So what was I doing when I prayed the Rosary, anyway? If you were watching me, maybe you’d think I was just mouthing and mumbling empty strings of Hail Marys, with an occasional Our Father and Glory Be thrown in to escape the tedium. But what I was really doing was using those strings of prayers known by heart and repeated over and over to stop my thoughts from rattling along their normal rut. With my body bent in prayer, my fingers occupied with beads, and my lips moving in a task not requiring much conscious direction, I could finally pay attention to God.

But there are always times when you can’t concentrate on prayer. When that happens, I can use ritual as a crutch until I’m in a better frame of mind. If I can’t think of my own words, at least I’ve got the old familiar ones to fall back on. If all I accomplish while saying the Rosary is to say so many Our Fathers, Hail Marys and Glory Bes…well, at least I’ve done that. It shows willing, as they say.

So if a Catholic can get so much out of a little popular devotion like the Rosary, imagine the riches to be found in the Jesus-instituted ritual of the Mass! There are small changes for each liturgical season and for certain other occasions, and a different set of readings for every day in the year — three years’ worth, in fact. There is a different homily, of course, and different hymns too. But these variations are designed simply to point up the inexhaustible wealth of meaning and grace in the Eucharist itself. The massgoer who is paying attention finds God speaking in painfully personal ways through the impersonal words of ritual. Common gestures, responses and body movements invite individual meditation. Common gestures, responses and body movements invite individual meditation on God’s Word and one’s own life. Then each person individually is called to the foot of the altar, not just to see God face to face but to take Him in!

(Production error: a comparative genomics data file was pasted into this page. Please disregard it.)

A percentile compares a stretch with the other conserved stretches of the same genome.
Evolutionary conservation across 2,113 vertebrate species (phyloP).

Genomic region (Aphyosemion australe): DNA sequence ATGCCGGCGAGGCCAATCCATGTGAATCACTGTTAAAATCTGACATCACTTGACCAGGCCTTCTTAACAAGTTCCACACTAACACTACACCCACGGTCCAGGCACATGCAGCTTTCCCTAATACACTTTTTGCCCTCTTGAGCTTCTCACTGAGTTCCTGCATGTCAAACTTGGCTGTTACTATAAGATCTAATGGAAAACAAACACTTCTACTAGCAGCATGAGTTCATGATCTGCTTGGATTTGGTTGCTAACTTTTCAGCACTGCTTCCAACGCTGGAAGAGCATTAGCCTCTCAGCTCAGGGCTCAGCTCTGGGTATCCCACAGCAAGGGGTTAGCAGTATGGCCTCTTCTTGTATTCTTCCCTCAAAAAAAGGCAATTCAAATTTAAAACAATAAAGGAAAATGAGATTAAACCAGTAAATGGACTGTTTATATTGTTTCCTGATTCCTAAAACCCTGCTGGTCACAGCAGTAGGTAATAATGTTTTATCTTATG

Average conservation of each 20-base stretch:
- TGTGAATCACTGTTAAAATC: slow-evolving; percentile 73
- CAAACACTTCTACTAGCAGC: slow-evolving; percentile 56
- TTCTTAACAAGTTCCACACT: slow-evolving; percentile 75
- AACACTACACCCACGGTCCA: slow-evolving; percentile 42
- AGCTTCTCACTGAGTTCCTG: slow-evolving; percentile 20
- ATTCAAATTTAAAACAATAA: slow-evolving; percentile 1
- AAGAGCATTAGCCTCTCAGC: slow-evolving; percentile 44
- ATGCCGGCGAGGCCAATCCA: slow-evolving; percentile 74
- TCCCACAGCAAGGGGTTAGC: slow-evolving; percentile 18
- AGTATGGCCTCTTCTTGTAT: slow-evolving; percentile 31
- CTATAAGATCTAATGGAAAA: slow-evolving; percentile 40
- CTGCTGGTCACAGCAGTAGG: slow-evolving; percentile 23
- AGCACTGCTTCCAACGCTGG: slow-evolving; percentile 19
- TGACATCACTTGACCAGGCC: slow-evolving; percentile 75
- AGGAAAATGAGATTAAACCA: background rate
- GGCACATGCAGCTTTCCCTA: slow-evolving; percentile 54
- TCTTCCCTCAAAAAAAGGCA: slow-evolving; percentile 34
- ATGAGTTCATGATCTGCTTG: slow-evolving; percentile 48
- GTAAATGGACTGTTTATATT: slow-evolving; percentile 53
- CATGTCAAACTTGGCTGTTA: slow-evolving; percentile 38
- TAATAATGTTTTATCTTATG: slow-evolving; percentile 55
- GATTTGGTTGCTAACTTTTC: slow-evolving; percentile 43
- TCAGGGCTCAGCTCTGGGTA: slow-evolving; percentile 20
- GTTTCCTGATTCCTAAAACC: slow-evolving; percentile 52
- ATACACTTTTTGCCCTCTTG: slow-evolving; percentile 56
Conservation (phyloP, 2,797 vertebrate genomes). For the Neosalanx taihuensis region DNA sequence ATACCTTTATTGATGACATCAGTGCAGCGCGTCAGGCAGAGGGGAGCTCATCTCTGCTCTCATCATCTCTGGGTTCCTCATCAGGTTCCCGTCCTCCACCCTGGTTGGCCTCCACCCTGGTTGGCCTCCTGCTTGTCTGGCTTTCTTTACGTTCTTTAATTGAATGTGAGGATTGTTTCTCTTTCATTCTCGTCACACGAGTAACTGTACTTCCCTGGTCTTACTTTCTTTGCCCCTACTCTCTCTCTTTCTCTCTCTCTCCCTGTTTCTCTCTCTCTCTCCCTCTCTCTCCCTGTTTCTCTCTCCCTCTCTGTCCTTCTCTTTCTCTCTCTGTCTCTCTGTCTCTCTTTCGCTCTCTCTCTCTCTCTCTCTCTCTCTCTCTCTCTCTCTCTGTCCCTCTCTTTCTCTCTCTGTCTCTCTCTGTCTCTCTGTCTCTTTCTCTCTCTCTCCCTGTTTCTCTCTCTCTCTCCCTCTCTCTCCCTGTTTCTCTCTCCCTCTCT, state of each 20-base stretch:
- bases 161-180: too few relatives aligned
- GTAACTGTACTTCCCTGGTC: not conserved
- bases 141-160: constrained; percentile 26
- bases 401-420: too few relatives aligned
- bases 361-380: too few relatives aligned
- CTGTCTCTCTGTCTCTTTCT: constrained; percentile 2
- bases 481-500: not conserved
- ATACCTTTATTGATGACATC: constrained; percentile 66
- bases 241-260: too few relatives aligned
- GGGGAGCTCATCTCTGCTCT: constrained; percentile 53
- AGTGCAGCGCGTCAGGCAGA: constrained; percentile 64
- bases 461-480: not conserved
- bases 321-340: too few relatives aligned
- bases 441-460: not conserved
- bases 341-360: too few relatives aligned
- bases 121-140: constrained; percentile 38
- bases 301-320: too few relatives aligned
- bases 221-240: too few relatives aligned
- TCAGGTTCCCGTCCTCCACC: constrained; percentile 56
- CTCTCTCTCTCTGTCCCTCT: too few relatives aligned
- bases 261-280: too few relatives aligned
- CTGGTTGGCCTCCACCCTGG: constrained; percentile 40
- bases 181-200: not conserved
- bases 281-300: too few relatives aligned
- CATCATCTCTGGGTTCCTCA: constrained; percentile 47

If this is empty ritual, how can mere humans bear what is full?

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Mass Construction